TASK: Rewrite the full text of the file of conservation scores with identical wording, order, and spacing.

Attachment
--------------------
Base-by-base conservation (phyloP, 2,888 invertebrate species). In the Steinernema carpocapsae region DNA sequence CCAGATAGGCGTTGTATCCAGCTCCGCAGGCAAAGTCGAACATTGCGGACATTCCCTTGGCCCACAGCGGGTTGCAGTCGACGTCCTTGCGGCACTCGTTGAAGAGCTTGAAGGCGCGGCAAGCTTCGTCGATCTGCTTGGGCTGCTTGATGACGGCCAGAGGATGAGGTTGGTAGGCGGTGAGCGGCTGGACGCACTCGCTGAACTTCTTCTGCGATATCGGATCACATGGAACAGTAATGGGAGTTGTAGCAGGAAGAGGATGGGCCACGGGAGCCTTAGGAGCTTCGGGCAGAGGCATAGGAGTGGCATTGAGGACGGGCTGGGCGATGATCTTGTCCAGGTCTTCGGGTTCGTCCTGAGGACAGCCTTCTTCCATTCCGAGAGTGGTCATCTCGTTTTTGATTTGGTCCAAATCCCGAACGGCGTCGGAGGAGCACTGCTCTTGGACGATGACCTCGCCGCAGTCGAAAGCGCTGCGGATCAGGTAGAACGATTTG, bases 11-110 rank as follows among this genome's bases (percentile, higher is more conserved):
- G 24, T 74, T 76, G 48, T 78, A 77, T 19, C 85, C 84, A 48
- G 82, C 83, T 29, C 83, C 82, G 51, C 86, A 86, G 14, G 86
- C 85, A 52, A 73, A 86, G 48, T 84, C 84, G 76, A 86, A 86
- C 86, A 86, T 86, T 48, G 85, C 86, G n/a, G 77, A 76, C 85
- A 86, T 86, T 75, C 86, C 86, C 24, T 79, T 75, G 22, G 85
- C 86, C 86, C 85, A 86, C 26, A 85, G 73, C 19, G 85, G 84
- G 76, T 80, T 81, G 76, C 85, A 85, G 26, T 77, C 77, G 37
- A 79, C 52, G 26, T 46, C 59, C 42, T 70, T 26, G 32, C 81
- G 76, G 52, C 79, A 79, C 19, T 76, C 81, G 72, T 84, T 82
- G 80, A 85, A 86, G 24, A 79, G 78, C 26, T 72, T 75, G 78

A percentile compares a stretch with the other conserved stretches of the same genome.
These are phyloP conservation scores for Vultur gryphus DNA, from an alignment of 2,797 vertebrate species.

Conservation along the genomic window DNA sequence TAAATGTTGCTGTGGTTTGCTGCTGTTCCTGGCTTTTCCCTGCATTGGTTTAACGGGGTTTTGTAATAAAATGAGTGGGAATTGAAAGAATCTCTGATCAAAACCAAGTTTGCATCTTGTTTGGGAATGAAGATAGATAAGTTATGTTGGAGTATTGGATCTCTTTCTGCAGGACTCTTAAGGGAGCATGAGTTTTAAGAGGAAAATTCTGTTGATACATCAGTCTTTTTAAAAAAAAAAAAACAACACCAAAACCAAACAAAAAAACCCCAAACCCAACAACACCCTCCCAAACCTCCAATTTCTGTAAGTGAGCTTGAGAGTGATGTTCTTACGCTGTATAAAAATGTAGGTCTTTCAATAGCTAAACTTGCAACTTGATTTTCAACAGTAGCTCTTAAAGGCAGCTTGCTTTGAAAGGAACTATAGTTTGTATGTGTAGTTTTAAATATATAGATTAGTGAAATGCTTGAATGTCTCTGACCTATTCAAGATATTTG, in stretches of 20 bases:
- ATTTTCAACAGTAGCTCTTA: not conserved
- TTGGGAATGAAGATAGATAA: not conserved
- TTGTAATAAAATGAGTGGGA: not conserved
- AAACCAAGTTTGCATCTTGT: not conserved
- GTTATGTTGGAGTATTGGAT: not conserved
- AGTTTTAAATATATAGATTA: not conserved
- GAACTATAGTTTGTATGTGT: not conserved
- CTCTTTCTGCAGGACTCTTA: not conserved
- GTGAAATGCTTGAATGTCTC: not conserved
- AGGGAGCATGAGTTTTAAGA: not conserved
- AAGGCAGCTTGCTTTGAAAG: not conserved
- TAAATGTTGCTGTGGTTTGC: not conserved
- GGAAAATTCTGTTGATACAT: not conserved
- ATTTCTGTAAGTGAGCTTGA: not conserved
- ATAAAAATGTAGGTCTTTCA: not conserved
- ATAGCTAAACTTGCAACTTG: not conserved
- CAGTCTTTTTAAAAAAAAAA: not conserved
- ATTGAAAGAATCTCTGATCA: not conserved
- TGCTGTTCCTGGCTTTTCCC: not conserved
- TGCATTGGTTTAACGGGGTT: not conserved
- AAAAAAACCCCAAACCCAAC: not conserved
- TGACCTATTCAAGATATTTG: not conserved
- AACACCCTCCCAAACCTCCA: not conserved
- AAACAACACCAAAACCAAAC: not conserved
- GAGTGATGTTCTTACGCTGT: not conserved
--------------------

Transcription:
Base-by-base conservation (phyloP, 2,888 invertebrate species). In the Steinernema carpocapsae region DNA sequence CCAGATAGGCGTTGTATCCAGCTCCGCAGGCAAAGTCGAACATTGCGGACATTCCCTTGGCCCACAGCGGGTTGCAGTCGACGTCCTTGCGGCACTCGTTGAAGAGCTTGAAGGCGCGGCAAGCTTCGTCGATCTGCTTGGGCTGCTTGATGACGGCCAGAGGATGAGGTTGGTAGGCGGTGAGCGGCTGGACGCACTCGCTGAACTTCTTCTGCGATATCGGATCACATGGAACAGTAATGGGAGTTGTAGCAGGAAGAGGATGGGCCACGGGAGCCTTAGGAGCTTCGGGCAGAGGCATAGGAGTGGCATTGAGGACGGGCTGGGCGATGATCTTGTCCAGGTCTTCGGGTTCGTCCTGAGGACAGCCTTCTTCCATTCCGAGAGTGGTCATCTCGTTTTTGATTTGGTCCAAATCCCGAACGGCGTCGGAGGAGCACTGCTCTTGGACGATGACCTCGCCGCAGTCGAAAGCGCTGCGGATCAGGTAGAACGATTTG, bases 11-110 rank as follows among this genome's bases (percentile, higher is more conserved):
- G 24, T 74, T 76, G 48, T 78, A 77, T 19, C 85, C 84, A 48
- G 82, C 83, T 29, C 83, C 82, G 51, C 86, A 86, G 14, G 86
- C 85, A 52, A 73, A 86, G 48, T 84, C 84, G 76, A 86, A 86
- C 86, A 86, T 86, T 48, G 85, C 86, G n/a, G 77, A 76, C 85
- A 86, T 86, T 75, C 86, C 86, C 24, T 79, T 75, G 22, G 85
- C 86, C 86, C 85, A 86, C 26, A 85, G 73, C 19, G 85, G 84
- G 76, T 80, T 81, G 76, C 85, A 85, G 26, T 77, C 77, G 37
- A 79, C 52, G 26, T 46, C 59, C 42, T 70, T 26, G 32, C 81
- G 76, G 52, C 79, A 79, C 19, T 76, C 81, G 72, T 84, T 82
- G 80, A 85, A 86, G 24, A 79, G 78, C 26, T 72, T 75, G 78

A percentile compares a stretch with the other conserved stretches of the same genome.
These are phyloP conservation scores for Vultur gryphus DNA, from an alignment of 2,797 vertebrate species.

Conservation along the genomic window DNA sequence TAAATGTTGCTGTGGTTTGCTGCTGTTCCTGGCTTTTCCCTGCATTGGTTTAACGGGGTTTTGTAATAAAATGAGTGGGAATTGAAAGAATCTCTGATCAAAACCAAGTTTGCATCTTGTTTGGGAATGAAGATAGATAAGTTATGTTGGAGTATTGGATCTCTTTCTGCAGGACTCTTAAGGGAGCATGAGTTTTAAGAGGAAAATTCTGTTGATACATCAGTCTTTTTAAAAAAAAAAAAACAACACCAAAACCAAACAAAAAAACCCCAAACCCAACAACACCCTCCCAAACCTCCAATTTCTGTAAGTGAGCTTGAGAGTGATGTTCTTACGCTGTATAAAAATGTAGGTCTTTCAATAGCTAAACTTGCAACTTGATTTTCAACAGTAGCTCTTAAAGGCAGCTTGCTTTGAAAGGAACTATAGTTTGTATGTGTAGTTTTAAATATATAGATTAGTGAAATGCTTGAATGTCTCTGACCTATTCAAGATATTTG, in stretches of 20 bases:
- ATTTTCAACAGTAGCTCTTA: not conserved
- TTGGGAATGAAGATAGATAA: not conserved
- TTGTAATAAAATGAGTGGGA: not conserved
- AAACCAAGTTTGCATCTTGT: not conserved
- GTTATGTTGGAGTATTGGAT: not conserved
- AGTTTTAAATATATAGATTA: not conserved
- GAACTATAGTTTGTATGTGT: not conserved
- CTCTTTCTGCAGGACTCTTA: not conserved
- GTGAAATGCTTGAATGTCTC: not conserved
- AGGGAGCATGAGTTTTAAGA: not conserved
- AAGGCAGCTTGCTTTGAAAG: not conserved
- TAAATGTTGCTGTGGTTTGC: not conserved
- GGAAAATTCTGTTGATACAT: not conserved
- ATTTCTGTAAGTGAGCTTGA: not conserved
- ATAAAAATGTAGGTCTTTCA: not conserved
- ATAGCTAAACTTGCAACTTG: not conserved
- CAGTCTTTTTAAAAAAAAAA: not conserved
- ATTGAAAGAATCTCTGATCA: not conserved
- TGCTGTTCCTGGCTTTTCCC: not conserved
- TGCATTGGTTTAACGGGGTT: not conserved
- AAAAAAACCCCAAACCCAAC: not conserved
- TGACCTATTCAAGATATTTG: not conserved
- AACACCCTCCCAAACCTCCA: not conserved
- AAACAACACCAAAACCAAAC: not conserved
- GAGTGATGTTCTTACGCTGT: not conserved